Americans’ growing demand for convenience has created a profitable niche for a Winterset company.

As its tagline states, Merchandising Frontiers makes “products that turn space into profit” – carts and kiosks for the retail and food service industries.

Jerry and Janet Mayer founded Merchandising Frontiers in 1993 when they bought equipment owned by Ala-Cart, an Adel company that no longer was operating. The couple formerly worked for Rockwell Collins in Cedar Rapids before being transferred to southern California.

They decided they wanted to move back to the Midwest and become entrepreneurs. Jerry Mayer took a consulting job with Gateway while the couple researched markets and opportunities.

They saw potential when a business broker told them some of the assets of Ala-Cart were for sale.

Merchandising Frontiers moved into a new, 31,000-square-foot building in Winterset’s industrial park in 1994 and two years ago doubled its space.

The Mayer’s say their focus on customers and relentless pursuit of a solid reputation have helped build opportunities.

Products have ranged from a $1,000 merchandising unit to a $300,000 620-square-foot kiosk. The company also serves many types of clients.

One new major project is for Universal Studios, which selected Merchandising Frontiers to manufacture food service carts for a new theme park the company will open next year in Osaka, Japan. The contract is the company’s largest to date.

Schwan’s Sales Enterprises Inc., the Minnesota food service company, became a customer several years ago. Merchandising Frontiers produces kiosks for the Schwan’s Stone Willy’s Pizza, Summit Subs and Asian Creations units found at colleges and universities, hospitals and convenience stores.

The company has build kiosks for Wilson’s Leather, including four installed at Chicago’s O’Hare International Airport in Chicago and one at London’s Heathrow International Airport.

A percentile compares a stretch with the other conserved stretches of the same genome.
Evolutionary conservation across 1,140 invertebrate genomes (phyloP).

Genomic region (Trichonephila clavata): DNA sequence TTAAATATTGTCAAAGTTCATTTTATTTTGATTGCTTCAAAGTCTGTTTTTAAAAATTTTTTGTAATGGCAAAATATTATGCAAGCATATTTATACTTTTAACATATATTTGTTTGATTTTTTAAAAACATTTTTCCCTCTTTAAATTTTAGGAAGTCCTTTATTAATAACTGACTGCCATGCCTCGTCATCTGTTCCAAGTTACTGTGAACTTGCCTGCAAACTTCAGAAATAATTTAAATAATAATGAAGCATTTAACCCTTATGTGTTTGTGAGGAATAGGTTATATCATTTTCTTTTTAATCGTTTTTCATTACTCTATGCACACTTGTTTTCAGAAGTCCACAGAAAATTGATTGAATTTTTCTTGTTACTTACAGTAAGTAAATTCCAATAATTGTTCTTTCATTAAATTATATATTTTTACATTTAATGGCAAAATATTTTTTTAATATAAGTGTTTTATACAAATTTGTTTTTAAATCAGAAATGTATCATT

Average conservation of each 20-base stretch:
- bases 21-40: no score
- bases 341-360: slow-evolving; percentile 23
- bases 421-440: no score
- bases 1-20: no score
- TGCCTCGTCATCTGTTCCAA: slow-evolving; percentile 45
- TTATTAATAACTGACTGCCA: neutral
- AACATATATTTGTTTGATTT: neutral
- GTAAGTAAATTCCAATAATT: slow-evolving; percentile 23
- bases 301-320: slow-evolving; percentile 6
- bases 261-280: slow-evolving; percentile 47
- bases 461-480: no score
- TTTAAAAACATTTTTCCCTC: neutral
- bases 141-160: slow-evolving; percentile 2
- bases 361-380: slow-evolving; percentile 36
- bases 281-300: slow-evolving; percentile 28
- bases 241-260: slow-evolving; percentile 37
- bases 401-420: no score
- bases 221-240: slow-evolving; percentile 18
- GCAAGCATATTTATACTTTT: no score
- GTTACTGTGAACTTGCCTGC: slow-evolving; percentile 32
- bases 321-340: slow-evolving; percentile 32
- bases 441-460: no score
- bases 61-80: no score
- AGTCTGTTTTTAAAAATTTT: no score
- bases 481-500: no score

American consumers increasingly demand convenience, Jerry Mayer said. “Essentially, the old process used to be build retail outlets and expect people to come to you.

“The new concept is to build retail sales outlets where the people are.”

Typically that means building in existing facilities, which creates a high demand for temporary or movable structures like carts and kiosks.

Food service is the fastest growing segment of the business, partly because of the growth of brands, Mayer said. The Schwan’s product is an example of taking a branded concept into a non-traditional location like colleges and universities, he said.

Merchandising Frontiers faces the same kinds of demands for convenience as its clients and has added services and capabilities as customers have requested them.

Many carts and kiosks require extensive graphics and signs.

Companies in the food service industry need a lot of equipment for their carts or kiosks for baking or refrigeration. Merchandising Frontiers works with vendors to provide that equipment to eliminate extra steps for the client.

Merchandising Frontiers also will set up products on site, either by hiring a local crew supervised by an employee or sending its own crew from Winterset.

“We asked our customers what they wanted and then we provided the services,” Mayer said, “It’s like one-stop shopping.”

Merchandising Frontiers’ depth of service also makes the company unique in the industry, he said.

Mayer said the company has focused on building a solid reputation to help keep customers coming. He’s proud of the fact that the company has never missed a deadline even if that means loading a truck at 2 a.m.

Dan Fosvick, business projects manager for Schwan’s Food Systems in Marshall, Minn., appreciates the company’s ability to meet tight deadlines. And Merchandising Frontiers is willing to be flexible, he said.

Each location is a little bit different, so no two kiosks are built exactly the same, Fosvick said.

“Everybody down there takes a lot of pride in their work, and it shows,” he said.